While I have been focusing recently on the sheer volume of activity on UMW Blogs, that really is a fleeting fascination with the possibility of creating a dynamic network for teaching and learning. Nonetheless, the magic of such a collaboration is ultimately realized on a more atomic level, through individual professors and students putting in the extra work to share their thoughts about the numerous topics they are discussing both inside and outside of class.
So, I wanted to start sharing some of the amazing posts that have been giving me an unbelievable education in everything from Cell Biology to Beowulf. I’ll start with one group of students (Carole Garmon’s group from her Video Art seminar) all of whom have been been consistently blowing my mind over the past three weeks. I can only begin to suggest how much I have learned from them over such a short period of time.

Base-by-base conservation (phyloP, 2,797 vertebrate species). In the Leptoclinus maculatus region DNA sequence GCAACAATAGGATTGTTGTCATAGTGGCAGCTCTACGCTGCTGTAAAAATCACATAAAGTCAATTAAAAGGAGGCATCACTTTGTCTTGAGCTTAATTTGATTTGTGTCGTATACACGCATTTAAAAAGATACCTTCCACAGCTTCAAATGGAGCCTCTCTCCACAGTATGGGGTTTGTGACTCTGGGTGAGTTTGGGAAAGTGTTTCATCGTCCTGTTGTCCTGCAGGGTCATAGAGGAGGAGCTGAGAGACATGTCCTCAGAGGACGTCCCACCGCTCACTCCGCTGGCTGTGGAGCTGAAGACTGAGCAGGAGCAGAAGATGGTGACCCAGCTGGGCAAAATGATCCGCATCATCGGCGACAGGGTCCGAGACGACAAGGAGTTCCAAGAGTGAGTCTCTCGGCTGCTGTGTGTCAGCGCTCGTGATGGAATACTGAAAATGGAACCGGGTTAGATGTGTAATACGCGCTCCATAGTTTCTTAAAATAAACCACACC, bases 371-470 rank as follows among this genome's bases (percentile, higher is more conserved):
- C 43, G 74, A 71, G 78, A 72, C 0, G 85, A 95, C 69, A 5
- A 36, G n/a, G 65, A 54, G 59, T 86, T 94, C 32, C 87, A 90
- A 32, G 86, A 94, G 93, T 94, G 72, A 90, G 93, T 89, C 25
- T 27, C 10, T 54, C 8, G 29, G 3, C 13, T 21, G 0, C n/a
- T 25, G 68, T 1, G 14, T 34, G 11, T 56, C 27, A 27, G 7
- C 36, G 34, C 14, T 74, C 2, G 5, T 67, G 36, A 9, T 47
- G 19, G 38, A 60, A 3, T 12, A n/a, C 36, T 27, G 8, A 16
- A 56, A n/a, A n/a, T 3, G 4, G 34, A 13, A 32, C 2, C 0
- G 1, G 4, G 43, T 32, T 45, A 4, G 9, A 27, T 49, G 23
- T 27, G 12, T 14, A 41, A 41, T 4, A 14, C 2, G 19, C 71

There are a number of examples that I will be linking to below from my del.icio.us bookmarks, but I’ll give you just one example before I leave you all with a trail of riches to explore.
On the Blarg blog, one student talks at length about one particular work of art by the video artist Jenny Holzer’s “For the Capitol” (2007). It is an amazing work that this student contextualizes beautifully in a post that explores the relationship between the Dada experiments with video and the experiments with text and context that Holzer is pushing in other ways. An absolute gem of a post.
Paranthetical Update: Interestingly enough, I only now realized that Art History professor Marjorie Och had embedded this video on her own blog last week, suggesting this space is feeding between professors and students in far richer ways than I could ever represent here.
But that’s not it by a long shot here are
ten eleven more posts from the various students in this class that are wonderful examples of thinking through their ideas while at the same time sharing them beyond the confines of their minds. Thanks to each and every one of you.
Posts from the student blogs of Carole Garmon’s Video Art Seminar
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